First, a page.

Music in Managing Pain
Music Therapy Reduces Pain in Palliative Care Patients: A Randomized Controlled Trial
Gutgsell KJ, Schluchter M, Margevicius S, et al
J Pain Symptom Manage. 2013;45:822-831
J Pain Symptom Manage. 2013;45:822-831
Management of pain is an important element of palliative care. However, patients also express a desire to be lucid and experience good quality of life during this time, goals that may be negatively affected by the sedation, nausea, and other adverse effects that accompany treatment with opioids and other pain medications.
Music therapy offers a low-risk, nonpharmacologic, low-cost adjunct to pharmacotherapy. Previous research, much of it qualitative, examining the efficacy of this intervention in patients with a range of diagnoses has yielded variable results. The purpose of the study by Gutgsell and colleagues was to examine the efficacy of a single music therapy intervention in reducing pain in a sample of palliative care patients.
The study was conducted at a single university-affiliated hospital. Patients with advanced, life-limiting conditions were referred for the study by members of the palliative care team. Patients invited to participate in the study were older than 18 years, had a pain score of 3 or greater on a numeric rating scale (NRS), were able to understand English, and were alert and oriented. Patients on scheduled pain medications were not excluded, although interventions were scheduled around administration of breakthrough pain medications and immediately before scheduled doses.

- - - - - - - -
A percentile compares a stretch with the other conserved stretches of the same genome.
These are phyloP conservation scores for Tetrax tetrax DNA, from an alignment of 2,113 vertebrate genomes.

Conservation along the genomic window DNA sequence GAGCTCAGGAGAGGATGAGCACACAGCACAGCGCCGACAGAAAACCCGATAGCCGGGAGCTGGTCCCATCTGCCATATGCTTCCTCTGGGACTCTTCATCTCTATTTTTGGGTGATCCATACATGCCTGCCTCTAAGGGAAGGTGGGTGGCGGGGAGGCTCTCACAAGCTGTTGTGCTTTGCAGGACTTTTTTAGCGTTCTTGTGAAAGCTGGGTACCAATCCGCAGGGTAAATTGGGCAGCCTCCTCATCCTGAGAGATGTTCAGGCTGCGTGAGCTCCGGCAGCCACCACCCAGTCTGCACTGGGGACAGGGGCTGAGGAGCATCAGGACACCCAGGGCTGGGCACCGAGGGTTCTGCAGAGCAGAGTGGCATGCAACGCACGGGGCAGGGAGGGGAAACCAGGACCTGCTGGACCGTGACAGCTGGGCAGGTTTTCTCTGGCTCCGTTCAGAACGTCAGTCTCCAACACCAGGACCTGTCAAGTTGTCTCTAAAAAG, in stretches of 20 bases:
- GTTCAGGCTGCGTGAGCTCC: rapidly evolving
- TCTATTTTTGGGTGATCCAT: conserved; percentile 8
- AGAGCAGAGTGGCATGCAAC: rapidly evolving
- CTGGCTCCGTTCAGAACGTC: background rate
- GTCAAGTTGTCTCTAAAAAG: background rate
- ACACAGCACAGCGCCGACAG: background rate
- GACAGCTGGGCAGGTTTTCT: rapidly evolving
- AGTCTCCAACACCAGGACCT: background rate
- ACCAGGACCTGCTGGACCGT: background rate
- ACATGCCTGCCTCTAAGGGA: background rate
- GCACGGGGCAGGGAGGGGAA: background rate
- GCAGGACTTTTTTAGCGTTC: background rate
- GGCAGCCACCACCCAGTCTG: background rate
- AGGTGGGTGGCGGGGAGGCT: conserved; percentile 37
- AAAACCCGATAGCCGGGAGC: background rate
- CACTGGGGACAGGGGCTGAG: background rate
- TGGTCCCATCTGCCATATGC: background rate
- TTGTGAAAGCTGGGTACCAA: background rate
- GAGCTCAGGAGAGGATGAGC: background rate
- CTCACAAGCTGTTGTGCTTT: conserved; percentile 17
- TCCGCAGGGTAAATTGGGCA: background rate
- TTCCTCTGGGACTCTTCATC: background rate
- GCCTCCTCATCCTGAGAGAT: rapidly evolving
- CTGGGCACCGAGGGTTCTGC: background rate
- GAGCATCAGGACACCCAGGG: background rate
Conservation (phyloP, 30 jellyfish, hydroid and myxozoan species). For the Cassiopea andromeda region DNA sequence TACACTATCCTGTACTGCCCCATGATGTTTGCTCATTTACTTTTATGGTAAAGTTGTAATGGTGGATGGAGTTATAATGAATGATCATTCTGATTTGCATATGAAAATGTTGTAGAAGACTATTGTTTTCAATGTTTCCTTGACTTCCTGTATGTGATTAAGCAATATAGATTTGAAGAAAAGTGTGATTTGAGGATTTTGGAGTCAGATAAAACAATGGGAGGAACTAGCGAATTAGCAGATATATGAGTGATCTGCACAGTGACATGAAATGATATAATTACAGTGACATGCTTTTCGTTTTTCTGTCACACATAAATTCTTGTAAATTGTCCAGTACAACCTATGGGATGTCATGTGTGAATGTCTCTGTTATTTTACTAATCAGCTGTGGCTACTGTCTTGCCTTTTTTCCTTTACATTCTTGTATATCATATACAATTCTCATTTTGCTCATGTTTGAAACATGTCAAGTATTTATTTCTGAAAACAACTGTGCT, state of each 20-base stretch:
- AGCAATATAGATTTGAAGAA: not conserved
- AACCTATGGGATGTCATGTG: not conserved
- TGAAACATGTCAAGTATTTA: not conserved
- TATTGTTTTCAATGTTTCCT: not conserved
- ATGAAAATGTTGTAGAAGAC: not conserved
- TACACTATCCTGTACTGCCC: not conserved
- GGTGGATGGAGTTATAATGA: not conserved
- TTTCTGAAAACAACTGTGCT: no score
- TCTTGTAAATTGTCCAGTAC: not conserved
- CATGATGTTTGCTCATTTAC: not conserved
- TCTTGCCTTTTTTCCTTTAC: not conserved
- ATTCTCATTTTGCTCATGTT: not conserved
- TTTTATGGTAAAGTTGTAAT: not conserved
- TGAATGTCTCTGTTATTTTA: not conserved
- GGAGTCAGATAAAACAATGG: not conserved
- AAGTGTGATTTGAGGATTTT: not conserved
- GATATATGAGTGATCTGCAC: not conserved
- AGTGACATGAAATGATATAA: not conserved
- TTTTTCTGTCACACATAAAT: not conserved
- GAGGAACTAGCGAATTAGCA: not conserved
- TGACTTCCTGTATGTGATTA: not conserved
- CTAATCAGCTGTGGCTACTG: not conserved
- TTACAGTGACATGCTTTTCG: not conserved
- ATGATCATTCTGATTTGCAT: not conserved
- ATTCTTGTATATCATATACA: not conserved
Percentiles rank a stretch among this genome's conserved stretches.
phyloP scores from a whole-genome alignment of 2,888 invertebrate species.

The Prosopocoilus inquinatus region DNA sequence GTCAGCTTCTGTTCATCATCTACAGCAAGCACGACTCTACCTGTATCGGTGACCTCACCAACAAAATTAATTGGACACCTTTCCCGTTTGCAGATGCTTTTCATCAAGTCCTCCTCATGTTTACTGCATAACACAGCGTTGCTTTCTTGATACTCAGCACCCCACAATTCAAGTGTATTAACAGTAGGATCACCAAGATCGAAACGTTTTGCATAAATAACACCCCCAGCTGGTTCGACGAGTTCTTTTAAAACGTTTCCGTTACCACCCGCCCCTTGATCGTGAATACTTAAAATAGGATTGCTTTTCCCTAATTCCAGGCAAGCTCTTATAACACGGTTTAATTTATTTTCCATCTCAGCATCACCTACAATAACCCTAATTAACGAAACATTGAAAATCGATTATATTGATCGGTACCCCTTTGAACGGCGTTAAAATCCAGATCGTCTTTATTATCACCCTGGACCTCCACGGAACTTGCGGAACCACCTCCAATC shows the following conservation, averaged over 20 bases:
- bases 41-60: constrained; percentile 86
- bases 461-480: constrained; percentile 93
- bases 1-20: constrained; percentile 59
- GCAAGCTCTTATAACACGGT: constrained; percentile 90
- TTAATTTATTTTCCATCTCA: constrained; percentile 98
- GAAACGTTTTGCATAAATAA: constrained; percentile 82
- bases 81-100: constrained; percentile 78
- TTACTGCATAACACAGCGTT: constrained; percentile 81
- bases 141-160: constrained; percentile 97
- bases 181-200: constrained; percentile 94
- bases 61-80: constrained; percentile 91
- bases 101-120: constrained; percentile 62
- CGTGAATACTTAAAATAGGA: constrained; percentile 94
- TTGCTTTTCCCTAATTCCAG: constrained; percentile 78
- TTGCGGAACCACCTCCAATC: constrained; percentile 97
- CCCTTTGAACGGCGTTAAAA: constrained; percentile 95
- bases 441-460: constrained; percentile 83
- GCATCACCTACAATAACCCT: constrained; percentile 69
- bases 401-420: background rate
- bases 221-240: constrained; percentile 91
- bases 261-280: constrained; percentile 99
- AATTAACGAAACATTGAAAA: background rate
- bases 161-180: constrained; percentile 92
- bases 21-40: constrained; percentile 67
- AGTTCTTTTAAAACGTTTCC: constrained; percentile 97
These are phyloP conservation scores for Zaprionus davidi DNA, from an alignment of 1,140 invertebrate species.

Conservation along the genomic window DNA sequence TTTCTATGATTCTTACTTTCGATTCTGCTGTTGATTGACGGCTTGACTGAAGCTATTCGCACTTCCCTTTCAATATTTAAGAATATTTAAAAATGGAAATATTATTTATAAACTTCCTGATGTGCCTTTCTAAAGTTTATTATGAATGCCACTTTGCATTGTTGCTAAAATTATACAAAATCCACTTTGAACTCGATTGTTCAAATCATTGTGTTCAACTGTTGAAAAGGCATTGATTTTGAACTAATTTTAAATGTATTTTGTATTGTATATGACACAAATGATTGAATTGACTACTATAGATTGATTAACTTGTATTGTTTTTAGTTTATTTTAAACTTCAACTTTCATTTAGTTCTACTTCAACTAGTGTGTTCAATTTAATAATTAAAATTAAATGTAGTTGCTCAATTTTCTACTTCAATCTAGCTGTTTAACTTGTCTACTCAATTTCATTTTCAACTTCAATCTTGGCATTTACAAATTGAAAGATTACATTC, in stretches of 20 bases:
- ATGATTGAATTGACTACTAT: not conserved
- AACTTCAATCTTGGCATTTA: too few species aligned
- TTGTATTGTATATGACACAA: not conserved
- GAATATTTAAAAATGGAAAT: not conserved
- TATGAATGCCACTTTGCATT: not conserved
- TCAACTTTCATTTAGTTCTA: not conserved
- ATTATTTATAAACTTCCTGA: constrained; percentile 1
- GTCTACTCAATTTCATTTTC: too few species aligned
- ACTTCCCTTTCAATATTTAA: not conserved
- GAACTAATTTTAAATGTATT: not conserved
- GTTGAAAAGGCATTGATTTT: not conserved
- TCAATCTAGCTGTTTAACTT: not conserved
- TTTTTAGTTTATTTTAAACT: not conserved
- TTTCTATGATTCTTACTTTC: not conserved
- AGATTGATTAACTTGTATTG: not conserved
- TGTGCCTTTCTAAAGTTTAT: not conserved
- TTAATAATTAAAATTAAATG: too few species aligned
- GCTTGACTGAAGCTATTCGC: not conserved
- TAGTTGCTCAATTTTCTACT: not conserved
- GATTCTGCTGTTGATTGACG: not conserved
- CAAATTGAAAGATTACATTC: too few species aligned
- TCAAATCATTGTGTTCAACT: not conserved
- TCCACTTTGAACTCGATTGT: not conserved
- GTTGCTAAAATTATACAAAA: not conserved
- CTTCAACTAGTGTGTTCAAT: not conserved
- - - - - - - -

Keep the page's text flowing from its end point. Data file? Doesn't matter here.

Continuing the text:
The intervention was a single 20-minute music therapy session using harp music played at a low volume and slow tempo. Patients were also given the option for the session to include an ocean drum component. The music intervention accompanied a relaxation exercise that began with placing a "do not disturb" sign on the patient's door, lowering light levels, offering a blanket, turning off cell phones, and guiding the patient through an autogenic relaxation exercise that included visualization of a safe place. Control patients received the relaxation exercises without the accompanying music.